Confessions From The Bell Jar

The Bell Jar is the one novel ever written by poet Sylvia Plath Plath is ready to seize perfectly what it's like to be caught in a pit of depression, and the way it arduous it's to dig yourself out, in the event you even can. The Bell Jar-first printed below a pseudonym in 1963 and later issued below Plath's personal name in England in 1966-is an autobiographical novel describing an bold younger woman's efforts to turn into a "real New York author" only to sink into mental illness and despair at her lack of ability to function inside the slim confines of conventional female expectations.

Esther is woken up once more by Dr. Quinn, who tells her that Joan has been found. Sylvia Plath's The Bell Jar” is an autobiographical novel advised via the eyes of Esther Greenwood. As a literature scholar, and recent grad, I'm extra interested and captivated by Plath's portrait of a younger girl on the verge of maturity, who is unsure of her place. Esther's road to restoration—together with the institutionalization—is apparent in the second half of The Bell Jar.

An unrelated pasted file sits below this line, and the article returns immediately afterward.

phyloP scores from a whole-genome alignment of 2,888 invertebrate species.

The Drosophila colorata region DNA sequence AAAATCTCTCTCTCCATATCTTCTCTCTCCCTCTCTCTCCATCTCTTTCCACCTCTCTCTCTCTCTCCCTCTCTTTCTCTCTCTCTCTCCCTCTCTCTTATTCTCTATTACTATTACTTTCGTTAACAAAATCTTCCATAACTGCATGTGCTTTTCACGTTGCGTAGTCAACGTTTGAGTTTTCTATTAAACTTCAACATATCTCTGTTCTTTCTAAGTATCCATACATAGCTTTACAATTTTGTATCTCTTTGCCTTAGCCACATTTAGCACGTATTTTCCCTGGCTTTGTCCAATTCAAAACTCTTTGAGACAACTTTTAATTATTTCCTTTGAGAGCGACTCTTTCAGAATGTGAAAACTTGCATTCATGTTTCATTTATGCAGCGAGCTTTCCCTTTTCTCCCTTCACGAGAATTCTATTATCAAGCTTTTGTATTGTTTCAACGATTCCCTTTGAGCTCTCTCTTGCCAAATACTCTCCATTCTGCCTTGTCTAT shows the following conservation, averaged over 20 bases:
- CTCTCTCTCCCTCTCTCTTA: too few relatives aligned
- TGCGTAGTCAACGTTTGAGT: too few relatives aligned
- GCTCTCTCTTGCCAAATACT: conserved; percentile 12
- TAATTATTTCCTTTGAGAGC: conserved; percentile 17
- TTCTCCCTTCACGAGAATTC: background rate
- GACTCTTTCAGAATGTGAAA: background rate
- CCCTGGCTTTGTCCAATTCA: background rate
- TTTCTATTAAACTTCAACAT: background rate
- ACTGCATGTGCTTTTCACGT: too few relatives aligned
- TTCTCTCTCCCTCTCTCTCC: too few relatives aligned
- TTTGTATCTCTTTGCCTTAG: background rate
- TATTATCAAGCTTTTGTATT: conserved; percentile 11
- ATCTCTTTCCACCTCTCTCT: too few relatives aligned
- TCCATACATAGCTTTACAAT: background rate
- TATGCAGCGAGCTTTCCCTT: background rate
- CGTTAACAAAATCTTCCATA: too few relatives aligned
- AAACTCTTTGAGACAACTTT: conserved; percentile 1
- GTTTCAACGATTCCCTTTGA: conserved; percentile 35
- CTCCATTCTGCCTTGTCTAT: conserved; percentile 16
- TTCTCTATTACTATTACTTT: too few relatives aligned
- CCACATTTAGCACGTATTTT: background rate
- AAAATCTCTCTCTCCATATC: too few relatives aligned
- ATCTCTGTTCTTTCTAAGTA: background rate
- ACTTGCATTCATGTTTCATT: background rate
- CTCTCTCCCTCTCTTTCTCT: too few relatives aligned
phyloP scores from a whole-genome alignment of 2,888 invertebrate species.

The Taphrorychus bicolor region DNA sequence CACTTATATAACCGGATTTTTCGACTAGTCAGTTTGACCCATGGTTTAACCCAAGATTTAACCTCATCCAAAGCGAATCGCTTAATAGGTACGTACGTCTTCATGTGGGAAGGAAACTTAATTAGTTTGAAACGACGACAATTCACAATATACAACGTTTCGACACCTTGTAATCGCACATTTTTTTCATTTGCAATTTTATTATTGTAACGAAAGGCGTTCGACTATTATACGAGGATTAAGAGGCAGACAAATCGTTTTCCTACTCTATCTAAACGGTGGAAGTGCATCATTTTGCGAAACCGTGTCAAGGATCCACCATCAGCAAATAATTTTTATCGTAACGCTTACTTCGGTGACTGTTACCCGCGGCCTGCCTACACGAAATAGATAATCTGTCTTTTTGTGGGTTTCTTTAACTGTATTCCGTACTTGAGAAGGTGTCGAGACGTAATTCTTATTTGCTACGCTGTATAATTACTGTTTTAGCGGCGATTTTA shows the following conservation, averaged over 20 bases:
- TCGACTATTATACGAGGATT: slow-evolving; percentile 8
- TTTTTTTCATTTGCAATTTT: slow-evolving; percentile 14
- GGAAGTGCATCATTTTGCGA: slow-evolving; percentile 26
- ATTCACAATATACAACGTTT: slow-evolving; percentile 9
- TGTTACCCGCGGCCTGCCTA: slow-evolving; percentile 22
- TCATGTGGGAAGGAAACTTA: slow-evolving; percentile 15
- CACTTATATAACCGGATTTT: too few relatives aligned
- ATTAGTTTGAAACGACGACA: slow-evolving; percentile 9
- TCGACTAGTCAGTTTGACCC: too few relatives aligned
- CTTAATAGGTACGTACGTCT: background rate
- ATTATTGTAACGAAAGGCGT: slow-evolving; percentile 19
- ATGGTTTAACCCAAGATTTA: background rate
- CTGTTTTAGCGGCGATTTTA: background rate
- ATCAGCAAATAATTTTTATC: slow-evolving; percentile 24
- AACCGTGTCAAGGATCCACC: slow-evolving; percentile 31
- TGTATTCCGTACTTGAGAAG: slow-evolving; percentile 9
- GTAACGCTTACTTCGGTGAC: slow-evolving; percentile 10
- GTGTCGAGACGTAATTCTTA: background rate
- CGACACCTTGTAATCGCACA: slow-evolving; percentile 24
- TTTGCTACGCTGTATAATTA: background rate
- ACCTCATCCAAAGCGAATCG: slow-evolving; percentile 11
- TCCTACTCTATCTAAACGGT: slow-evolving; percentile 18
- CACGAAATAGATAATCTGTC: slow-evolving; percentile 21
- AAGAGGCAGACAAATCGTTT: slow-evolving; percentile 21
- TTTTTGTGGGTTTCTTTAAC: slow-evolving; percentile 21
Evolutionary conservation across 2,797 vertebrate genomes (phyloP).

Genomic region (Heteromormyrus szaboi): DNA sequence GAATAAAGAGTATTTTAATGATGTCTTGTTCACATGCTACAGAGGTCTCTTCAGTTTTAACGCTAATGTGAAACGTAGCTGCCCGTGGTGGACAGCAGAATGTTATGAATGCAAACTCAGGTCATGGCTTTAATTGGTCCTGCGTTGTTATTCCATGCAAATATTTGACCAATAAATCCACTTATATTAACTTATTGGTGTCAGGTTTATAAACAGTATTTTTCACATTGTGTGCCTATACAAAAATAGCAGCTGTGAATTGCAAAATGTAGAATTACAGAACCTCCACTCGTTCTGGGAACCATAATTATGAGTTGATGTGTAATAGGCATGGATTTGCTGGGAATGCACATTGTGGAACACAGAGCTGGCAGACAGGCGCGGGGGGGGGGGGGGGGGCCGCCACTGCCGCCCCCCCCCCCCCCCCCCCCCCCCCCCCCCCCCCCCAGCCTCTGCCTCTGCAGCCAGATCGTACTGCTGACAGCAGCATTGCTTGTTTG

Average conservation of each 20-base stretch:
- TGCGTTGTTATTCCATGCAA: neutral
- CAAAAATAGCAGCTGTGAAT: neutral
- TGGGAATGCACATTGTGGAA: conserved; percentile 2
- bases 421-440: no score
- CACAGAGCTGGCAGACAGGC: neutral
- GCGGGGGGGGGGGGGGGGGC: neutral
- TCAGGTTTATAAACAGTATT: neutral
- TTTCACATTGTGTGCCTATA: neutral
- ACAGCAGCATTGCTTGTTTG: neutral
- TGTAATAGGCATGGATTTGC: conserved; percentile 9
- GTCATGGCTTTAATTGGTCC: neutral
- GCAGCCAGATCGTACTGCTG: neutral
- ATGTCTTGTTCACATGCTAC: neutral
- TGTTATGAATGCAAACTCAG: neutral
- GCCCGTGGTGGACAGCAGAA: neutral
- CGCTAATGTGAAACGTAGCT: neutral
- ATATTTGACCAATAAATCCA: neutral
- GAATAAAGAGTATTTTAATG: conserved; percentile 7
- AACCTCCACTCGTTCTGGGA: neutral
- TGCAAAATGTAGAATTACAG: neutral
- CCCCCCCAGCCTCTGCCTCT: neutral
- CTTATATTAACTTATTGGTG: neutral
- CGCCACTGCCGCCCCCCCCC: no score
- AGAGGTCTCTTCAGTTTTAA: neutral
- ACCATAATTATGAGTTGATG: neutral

It's instructive to read Plath's own letter to her mom during her stint as a visitor editor in New York, for in it she presents the chipper entrance that Esther struggles to take care of: At first I was upset at not being Fiction Ed, but now that I see how all-inclusive my work is, I adore it. All is comparatively un-tense now, virtually homey, in actual fact.” Plath manages to sound appropriately Read more